• Free trial: We will offer our product MonetizeMore Demand for a 7-day free trial. That is the amount of time the customer would need to see before they notice that their ad revenues have taken a major spike.
  • Free Features: Our platform called PubGuru will have a free signup that will have several free useful features like malware detection, a report ads widget, and an Ad Block tracker.

Greg DewaldGreg Dewald

@BrightTax

Greg Dewald founded Bright!Tax in 2012 to provide tax filing services and
help for Americans living abroad. The company’s ethos is to provide a first-rate client experience at an affordable price. Just four years later, Bright!Tax has clients in over 150 countries, and is growing at a rate of over 50% a year.

“Bright!Tax is an online provider of tax service for Americans living abroad. We have clients in over 150 countries, and customer experience is our overriding focus. As such, we’ve had to develop ways to create a superlative customer experience that works long-range…”

The key for us has been offering our customers ways to keep in contact with us that suit them rather than us. This may mean by Skype, phone, email, online chat, Google messenger, Facetime – however they like. Skype, Facetime, and phone calls are arranged by email, and we respond to emails as quickly as possible, normally straight away, rather than just within 24 or 48 hours, for example.

For the new wave of international online businesses like ours, allowing customers to feel connected to rather than removed from the company, despite being physically distant, is imperative.

Ben ThompsonBen Thompson

@GitPrime

Ben Thompson is co-founder GitPrime where he leads design, marketing, and customer experience. He in a Y Combinator alumni, and an expert in product design, branding, and UX design.

“With all the consumer applications in daily use today, even business-centric apps need to think about…”

Design. People expect more more. Today’s user wants the consumer experience, even in their enterprise applications. Someone using Instagram in their personal time doesn’t want to come to work and deal with an ugly enterprise UI – modern users expect a higher standard of care. Our focus in 2017 is focusing on clean workflows and elegant design in order to bring consumer-level. It’s not okay to drop someone into a heavy, confusing experience. Customers expect to be guided through the application, and to have the question, “What can I do with this?” answered intuitively at every step. In 2017, any applications that burden users with outmoded design or confusing UI will see their user base move to the competition.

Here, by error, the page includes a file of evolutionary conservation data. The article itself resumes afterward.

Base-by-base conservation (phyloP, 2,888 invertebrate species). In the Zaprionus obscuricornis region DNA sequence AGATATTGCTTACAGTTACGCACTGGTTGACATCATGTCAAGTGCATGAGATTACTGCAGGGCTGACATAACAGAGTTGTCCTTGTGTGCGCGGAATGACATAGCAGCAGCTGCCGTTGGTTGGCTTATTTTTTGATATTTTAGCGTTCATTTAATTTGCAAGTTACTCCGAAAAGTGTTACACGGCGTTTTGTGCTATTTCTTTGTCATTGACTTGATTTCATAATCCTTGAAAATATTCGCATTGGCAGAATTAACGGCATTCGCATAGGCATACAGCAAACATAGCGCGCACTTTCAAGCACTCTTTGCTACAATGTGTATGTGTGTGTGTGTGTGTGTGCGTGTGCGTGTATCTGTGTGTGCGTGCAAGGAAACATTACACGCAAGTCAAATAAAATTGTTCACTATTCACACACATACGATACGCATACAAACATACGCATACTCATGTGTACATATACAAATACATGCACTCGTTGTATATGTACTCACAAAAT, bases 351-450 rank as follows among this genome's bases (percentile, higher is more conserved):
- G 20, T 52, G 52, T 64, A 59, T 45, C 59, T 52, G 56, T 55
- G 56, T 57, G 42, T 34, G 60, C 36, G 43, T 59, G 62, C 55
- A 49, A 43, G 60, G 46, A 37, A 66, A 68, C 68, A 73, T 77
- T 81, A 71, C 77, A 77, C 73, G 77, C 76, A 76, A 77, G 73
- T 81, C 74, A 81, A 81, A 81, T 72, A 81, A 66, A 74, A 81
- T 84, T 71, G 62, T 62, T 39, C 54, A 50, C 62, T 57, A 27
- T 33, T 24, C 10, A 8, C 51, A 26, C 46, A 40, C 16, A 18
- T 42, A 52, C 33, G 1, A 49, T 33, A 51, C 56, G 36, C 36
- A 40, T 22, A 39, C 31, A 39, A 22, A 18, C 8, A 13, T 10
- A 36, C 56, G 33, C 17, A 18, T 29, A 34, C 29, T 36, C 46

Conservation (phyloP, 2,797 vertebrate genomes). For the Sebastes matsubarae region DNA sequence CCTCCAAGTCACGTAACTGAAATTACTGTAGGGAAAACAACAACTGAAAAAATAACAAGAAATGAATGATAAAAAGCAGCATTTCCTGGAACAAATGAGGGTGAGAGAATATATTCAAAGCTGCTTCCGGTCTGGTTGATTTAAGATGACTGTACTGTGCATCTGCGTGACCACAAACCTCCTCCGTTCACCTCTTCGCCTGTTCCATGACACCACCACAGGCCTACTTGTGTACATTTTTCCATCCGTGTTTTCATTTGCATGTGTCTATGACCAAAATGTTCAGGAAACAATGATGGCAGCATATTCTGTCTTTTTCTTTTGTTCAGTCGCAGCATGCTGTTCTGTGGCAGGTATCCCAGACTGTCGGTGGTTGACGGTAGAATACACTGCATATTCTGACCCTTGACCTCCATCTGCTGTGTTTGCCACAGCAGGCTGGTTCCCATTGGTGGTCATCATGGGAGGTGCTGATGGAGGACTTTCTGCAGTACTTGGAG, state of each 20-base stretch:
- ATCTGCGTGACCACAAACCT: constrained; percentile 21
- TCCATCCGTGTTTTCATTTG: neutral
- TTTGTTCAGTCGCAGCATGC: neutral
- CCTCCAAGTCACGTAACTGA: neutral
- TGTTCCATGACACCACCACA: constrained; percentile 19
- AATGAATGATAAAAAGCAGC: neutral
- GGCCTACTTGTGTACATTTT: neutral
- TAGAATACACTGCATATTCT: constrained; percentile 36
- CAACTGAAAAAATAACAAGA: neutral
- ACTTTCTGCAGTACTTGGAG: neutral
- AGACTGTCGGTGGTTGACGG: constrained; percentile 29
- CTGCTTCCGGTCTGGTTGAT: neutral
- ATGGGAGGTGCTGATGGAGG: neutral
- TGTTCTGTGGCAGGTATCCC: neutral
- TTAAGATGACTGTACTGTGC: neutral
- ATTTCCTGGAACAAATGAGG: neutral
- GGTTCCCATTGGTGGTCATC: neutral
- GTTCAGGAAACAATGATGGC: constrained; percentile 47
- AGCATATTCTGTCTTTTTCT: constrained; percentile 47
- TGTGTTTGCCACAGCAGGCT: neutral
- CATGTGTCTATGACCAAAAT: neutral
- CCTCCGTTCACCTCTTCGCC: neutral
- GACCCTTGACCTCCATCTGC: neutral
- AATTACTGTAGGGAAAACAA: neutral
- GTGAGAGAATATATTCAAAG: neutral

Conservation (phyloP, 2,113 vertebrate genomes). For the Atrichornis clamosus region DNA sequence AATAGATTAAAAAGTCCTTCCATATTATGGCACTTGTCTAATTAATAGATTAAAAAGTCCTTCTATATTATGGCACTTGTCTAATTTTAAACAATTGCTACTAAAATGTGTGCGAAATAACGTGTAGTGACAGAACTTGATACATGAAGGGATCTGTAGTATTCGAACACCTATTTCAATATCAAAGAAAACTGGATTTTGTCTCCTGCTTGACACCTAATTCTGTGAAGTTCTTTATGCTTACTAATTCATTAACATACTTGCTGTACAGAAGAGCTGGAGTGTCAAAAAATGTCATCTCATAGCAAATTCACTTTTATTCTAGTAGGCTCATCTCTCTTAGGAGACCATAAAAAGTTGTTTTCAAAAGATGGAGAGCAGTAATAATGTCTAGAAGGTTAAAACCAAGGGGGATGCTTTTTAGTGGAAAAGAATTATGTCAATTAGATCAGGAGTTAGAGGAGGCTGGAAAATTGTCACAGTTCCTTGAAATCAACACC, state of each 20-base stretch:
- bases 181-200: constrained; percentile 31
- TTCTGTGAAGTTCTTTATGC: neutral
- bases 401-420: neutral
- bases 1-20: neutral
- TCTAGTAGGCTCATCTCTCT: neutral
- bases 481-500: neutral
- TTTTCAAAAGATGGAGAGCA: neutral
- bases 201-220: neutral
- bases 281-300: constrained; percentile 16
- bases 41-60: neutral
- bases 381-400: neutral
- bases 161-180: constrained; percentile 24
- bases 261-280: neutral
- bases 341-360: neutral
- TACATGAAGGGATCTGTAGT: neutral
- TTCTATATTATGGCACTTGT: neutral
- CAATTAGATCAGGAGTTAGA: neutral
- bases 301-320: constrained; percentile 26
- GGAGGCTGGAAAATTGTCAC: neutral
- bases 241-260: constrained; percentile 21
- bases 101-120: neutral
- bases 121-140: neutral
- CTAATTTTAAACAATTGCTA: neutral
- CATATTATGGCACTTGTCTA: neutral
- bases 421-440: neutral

Chloe ThomasChloe Thomas

@eComMasterPlan

Chloe is author of the bestselling Customer Manipulation: How to Influence
Your Customers to buy more and Why and Ethical Approach will Always Win.
She’s also host of the eCommerce MasterPlan Podcast, and an international
keynote speaker.

“It’s clear that the businesses who are going to be most successful during 2016 and into the future are those who are…”

Focused on building a stronger relationship with their customers. That means listening to what the customer wants and providing them with it. In terms of systems learning where they want to interact with you, and enablling them to do so – so if they want to contact customer service via Facebook messenger – then you need to set up your team to do that. Likewise for other social media channels, webchat or even the humble telephone!

It also means encouraging a conversation with your customers. Create interesting content they want to consum and talk about, create forums and Facebook groups where they can interact with each other, and your team to help you push your business forwards.

Alexander KonanykhinAlexander Konanykhin

@YandikiCloud

Alex Konanykhin is an entrepreneur and former banker who founded a private bank in Russia towards the end of communist rule Earlier this year, Citigroup designated his company, Yandiki, as the “Top People Management Solution” of 2016. Alex is the founder of TransparentBusiness.com, Yandiki.com, and Stock4Services.com, a platform that allows people to trade their services for equity stakes in a company. He’s forged major business partnerships with companies like ADP and Facebook, and his business acumen has landed him contracts with the Saudi Arabian and Ukrainian governments.

“The biggest thing I’ve learned about the customer experience in 2016 is…”

That it pays to empower your team to engage with customers. Customer experience is no longer just a matter of providing good support. Customers these days are in the driver’s seat, and they expect a multi-channel customer experience. Looking forward, successful organizations will implement collaborative and impactful customer service solutions that include employees at all levels.

Monica Givati
Monica Givati is a marketing professional with over a decade of experience and a lover of languages and the written word. Monica, Nanorep’s Head of Marketing, Content, & Communications, is interested in the space where customer service solutions meet the digital journey, especially curious about the budding world of AI and chatbots.